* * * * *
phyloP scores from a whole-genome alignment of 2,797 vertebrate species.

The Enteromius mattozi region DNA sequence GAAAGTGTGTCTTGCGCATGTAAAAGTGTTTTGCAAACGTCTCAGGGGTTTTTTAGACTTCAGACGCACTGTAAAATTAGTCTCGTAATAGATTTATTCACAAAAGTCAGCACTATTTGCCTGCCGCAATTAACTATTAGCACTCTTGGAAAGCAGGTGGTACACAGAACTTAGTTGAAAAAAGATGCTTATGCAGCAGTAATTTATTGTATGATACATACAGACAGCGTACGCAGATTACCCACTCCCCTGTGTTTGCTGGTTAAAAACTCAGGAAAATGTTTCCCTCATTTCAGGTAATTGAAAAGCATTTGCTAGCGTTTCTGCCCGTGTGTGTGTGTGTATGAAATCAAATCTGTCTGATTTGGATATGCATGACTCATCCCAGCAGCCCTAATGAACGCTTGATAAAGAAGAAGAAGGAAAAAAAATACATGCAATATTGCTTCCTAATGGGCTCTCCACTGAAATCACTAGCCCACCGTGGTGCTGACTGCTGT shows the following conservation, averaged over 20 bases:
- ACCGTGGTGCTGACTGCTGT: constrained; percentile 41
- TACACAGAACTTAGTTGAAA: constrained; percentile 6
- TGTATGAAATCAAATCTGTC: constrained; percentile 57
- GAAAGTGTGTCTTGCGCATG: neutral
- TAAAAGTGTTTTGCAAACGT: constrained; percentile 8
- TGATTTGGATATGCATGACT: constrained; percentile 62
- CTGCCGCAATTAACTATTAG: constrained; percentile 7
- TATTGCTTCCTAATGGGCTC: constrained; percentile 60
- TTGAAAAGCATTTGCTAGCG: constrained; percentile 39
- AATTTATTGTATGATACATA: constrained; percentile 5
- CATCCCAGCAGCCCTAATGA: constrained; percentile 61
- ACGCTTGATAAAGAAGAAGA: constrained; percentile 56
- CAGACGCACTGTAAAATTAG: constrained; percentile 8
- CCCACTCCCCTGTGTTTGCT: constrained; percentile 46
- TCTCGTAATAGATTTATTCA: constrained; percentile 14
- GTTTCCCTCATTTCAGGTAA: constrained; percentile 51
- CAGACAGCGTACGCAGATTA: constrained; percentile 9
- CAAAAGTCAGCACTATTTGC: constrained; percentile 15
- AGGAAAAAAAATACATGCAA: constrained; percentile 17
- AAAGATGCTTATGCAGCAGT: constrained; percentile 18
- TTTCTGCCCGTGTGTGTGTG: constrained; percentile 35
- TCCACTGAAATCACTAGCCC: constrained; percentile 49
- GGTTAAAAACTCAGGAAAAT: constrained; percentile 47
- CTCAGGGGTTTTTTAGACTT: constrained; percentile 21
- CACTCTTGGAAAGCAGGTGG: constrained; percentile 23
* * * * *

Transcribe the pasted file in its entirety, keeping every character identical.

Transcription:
phyloP scores from a whole-genome alignment of 2,797 vertebrate species.

The Enteromius mattozi region DNA sequence GAAAGTGTGTCTTGCGCATGTAAAAGTGTTTTGCAAACGTCTCAGGGGTTTTTTAGACTTCAGACGCACTGTAAAATTAGTCTCGTAATAGATTTATTCACAAAAGTCAGCACTATTTGCCTGCCGCAATTAACTATTAGCACTCTTGGAAAGCAGGTGGTACACAGAACTTAGTTGAAAAAAGATGCTTATGCAGCAGTAATTTATTGTATGATACATACAGACAGCGTACGCAGATTACCCACTCCCCTGTGTTTGCTGGTTAAAAACTCAGGAAAATGTTTCCCTCATTTCAGGTAATTGAAAAGCATTTGCTAGCGTTTCTGCCCGTGTGTGTGTGTGTATGAAATCAAATCTGTCTGATTTGGATATGCATGACTCATCCCAGCAGCCCTAATGAACGCTTGATAAAGAAGAAGAAGGAAAAAAAATACATGCAATATTGCTTCCTAATGGGCTCTCCACTGAAATCACTAGCCCACCGTGGTGCTGACTGCTGT shows the following conservation, averaged over 20 bases:
- ACCGTGGTGCTGACTGCTGT: constrained; percentile 41
- TACACAGAACTTAGTTGAAA: constrained; percentile 6
- TGTATGAAATCAAATCTGTC: constrained; percentile 57
- GAAAGTGTGTCTTGCGCATG: neutral
- TAAAAGTGTTTTGCAAACGT: constrained; percentile 8
- TGATTTGGATATGCATGACT: constrained; percentile 62
- CTGCCGCAATTAACTATTAG: constrained; percentile 7
- TATTGCTTCCTAATGGGCTC: constrained; percentile 60
- TTGAAAAGCATTTGCTAGCG: constrained; percentile 39
- AATTTATTGTATGATACATA: constrained; percentile 5
- CATCCCAGCAGCCCTAATGA: constrained; percentile 61
- ACGCTTGATAAAGAAGAAGA: constrained; percentile 56
- CAGACGCACTGTAAAATTAG: constrained; percentile 8
- CCCACTCCCCTGTGTTTGCT: constrained; percentile 46
- TCTCGTAATAGATTTATTCA: constrained; percentile 14
- GTTTCCCTCATTTCAGGTAA: constrained; percentile 51
- CAGACAGCGTACGCAGATTA: constrained; percentile 9
- CAAAAGTCAGCACTATTTGC: constrained; percentile 15
- AGGAAAAAAAATACATGCAA: constrained; percentile 17
- AAAGATGCTTATGCAGCAGT: constrained; percentile 18
- TTTCTGCCCGTGTGTGTGTG: constrained; percentile 35
- TCCACTGAAATCACTAGCCC: constrained; percentile 49
- GGTTAAAAACTCAGGAAAAT: constrained; percentile 47
- CTCAGGGGTTTTTTAGACTT: constrained; percentile 21
- CACTCTTGGAAAGCAGGTGG: constrained; percentile 23